Researchers in their new study suggested that, along with calcium, protein may also an important role in preventing bone loss. Getting enough calcium is essential for building and maintaining healthy bones. During a 2-year study of 200 elderly men and women who were taking calcium citrate malate and vitamin D supplements, investigators found that bone mineral density increased most in people whose diets contained the most protein irrespective of the plant or animal source.
Drs. Bess Davson-Hughes and Susan S. Harris at Tufts University in Boston, Massachusetts, felt, that the present study suggests that bone mineral density may be improved by increasing protein intake in many older men and women, as long as they meet the currently recommended intakes of calcium and vitamin D.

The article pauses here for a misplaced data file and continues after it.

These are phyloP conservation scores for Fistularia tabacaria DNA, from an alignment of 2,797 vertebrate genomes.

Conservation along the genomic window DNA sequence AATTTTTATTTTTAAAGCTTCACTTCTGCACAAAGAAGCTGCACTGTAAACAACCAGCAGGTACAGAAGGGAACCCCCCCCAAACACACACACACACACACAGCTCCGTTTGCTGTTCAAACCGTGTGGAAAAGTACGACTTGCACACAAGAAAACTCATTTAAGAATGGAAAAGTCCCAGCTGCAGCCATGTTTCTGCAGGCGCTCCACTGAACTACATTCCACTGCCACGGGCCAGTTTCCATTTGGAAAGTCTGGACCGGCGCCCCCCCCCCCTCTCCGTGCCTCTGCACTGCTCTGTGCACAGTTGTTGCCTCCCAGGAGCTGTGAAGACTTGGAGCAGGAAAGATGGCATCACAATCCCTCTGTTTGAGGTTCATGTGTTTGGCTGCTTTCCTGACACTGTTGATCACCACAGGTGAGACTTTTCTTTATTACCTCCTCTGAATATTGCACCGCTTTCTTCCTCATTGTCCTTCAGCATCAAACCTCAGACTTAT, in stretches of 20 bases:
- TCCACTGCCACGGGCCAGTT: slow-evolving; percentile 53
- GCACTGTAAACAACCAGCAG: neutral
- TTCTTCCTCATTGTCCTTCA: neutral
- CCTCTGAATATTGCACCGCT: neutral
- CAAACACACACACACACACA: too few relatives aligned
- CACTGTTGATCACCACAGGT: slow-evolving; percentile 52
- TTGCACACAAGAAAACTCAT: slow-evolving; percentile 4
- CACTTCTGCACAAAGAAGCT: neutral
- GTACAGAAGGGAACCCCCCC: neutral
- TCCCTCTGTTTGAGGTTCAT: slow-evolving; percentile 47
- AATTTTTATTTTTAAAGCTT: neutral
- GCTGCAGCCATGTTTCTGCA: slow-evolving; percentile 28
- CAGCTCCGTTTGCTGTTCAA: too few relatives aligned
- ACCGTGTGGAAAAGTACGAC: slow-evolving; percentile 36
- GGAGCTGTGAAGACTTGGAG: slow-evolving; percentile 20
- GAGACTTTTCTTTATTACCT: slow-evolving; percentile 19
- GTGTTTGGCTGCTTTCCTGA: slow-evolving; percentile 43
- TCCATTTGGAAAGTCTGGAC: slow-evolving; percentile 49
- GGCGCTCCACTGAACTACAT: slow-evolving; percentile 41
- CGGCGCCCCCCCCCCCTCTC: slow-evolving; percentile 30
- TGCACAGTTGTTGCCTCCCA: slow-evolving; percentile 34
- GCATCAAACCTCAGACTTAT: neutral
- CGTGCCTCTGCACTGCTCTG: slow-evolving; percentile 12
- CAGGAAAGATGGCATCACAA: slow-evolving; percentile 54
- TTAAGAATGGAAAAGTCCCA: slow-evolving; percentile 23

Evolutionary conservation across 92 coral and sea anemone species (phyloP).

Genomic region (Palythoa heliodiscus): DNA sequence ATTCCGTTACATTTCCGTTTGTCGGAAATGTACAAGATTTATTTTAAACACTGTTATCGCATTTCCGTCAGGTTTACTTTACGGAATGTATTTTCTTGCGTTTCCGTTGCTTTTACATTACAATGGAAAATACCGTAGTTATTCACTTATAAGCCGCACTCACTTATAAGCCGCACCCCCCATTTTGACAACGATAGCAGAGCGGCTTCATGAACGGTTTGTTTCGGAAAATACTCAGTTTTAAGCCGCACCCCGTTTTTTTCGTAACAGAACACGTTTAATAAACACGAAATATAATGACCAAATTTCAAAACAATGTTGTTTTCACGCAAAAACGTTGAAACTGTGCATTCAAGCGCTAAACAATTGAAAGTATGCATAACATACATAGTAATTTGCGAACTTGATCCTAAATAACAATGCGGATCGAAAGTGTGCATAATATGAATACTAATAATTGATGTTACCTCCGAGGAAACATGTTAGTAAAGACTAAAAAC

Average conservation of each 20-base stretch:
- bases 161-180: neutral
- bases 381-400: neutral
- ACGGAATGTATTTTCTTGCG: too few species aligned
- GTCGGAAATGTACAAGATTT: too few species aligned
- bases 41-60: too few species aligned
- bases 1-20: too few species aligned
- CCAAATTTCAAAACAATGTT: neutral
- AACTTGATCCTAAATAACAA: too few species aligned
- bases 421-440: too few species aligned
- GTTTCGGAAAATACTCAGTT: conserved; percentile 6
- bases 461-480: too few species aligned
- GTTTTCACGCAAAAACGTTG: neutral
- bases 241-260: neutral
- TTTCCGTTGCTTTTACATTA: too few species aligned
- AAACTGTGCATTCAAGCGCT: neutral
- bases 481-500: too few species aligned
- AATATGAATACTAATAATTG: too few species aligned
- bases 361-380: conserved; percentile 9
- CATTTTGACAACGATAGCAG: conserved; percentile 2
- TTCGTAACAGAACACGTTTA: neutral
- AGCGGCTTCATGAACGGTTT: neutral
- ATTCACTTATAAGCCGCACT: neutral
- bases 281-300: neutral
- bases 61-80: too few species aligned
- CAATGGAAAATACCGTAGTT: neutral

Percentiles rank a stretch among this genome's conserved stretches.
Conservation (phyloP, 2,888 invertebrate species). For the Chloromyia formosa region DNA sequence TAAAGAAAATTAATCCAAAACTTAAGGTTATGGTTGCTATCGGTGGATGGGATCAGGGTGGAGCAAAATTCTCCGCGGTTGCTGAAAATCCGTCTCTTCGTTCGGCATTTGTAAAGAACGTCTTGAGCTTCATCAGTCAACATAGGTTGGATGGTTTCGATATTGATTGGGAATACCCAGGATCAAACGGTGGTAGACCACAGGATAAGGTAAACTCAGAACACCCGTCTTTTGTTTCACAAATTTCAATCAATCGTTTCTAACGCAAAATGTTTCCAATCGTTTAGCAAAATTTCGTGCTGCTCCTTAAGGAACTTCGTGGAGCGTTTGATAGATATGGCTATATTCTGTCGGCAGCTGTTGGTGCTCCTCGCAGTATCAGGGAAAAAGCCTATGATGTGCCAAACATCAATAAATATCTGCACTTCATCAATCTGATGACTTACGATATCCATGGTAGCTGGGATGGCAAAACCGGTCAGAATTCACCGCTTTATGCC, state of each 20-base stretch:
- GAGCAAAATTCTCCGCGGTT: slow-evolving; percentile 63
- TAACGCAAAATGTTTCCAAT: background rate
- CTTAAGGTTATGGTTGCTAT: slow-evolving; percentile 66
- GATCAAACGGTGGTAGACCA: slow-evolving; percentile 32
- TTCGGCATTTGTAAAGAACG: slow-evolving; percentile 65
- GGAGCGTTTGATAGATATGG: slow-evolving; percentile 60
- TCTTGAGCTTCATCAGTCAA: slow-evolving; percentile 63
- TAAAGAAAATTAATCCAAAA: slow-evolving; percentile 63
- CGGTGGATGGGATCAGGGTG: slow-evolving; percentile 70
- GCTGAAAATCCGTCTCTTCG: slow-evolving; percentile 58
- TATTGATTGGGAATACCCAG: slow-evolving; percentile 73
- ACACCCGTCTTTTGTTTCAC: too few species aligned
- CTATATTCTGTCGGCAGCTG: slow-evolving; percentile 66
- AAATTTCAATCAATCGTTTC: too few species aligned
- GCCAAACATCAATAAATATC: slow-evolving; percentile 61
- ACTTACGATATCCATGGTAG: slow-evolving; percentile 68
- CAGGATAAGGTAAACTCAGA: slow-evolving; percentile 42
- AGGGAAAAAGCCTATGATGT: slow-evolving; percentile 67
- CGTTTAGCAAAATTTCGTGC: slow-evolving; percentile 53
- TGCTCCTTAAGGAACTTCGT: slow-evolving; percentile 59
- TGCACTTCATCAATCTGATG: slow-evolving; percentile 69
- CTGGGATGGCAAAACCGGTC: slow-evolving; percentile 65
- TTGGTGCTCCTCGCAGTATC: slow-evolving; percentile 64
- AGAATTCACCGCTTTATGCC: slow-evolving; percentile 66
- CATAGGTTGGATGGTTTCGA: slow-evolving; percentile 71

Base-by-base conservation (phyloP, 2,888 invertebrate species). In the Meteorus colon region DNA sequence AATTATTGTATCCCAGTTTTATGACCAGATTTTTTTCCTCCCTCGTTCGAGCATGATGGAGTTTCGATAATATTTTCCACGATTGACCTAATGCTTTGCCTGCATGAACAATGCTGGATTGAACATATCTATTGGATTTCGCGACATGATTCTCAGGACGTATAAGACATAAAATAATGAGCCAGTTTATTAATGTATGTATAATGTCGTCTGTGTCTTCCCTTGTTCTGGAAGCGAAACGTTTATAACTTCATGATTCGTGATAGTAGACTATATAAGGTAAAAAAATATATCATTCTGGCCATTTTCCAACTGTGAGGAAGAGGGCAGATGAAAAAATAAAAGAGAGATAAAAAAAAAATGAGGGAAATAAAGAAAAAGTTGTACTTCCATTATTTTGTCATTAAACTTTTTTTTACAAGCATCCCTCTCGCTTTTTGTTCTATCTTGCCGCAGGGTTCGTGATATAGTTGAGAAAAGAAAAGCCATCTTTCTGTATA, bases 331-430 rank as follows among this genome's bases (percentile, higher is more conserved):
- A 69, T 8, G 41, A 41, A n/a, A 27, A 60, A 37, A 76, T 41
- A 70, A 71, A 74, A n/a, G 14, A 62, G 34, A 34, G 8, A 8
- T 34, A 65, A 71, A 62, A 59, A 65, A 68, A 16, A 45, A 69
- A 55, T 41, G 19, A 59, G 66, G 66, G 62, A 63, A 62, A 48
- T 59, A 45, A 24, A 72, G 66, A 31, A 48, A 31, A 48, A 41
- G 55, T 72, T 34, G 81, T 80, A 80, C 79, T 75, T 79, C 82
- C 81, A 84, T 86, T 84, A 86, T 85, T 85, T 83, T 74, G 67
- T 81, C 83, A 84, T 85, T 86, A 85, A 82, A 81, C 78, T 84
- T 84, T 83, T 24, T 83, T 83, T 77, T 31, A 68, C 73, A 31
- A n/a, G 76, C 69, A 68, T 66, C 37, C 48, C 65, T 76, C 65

Dietary protein was combined to increased bone density only in people who were taking supplements. Protein intake did not have a noticeable effect on bones in study participants who were assigned an inactive placebo pill. Additional research is needed to see whether protein improves bone density in older people who get all their calcium and vitamin D from dietary sources, not supplements, Dawson-Hughes and Harris note.
The relationship between protein and bone density is not clear-cut. Some studies have detected a decreased risk of bone loss and fracture in people who consume high levels of protein. But other studies have linked protein consumption to an increased risk of fracture, especially in people who consume high levels of animal protein.
Dr. Robert P. Heaney at Creighton University in Omaha, the more protein a person eats, the more calcium is excreted in urine. But the results of the study suggest that concerns about protein intake are "probably unfounded". He felt that, one needs both calcium and protein for bone, and if your diet has plenty of both, then your bones are likely to be in better condition than if you are short on one or both of these nutrients. Heaney added that the study and other recently published research "go a long way toward refuting" concerns that animal protein is bad for bones.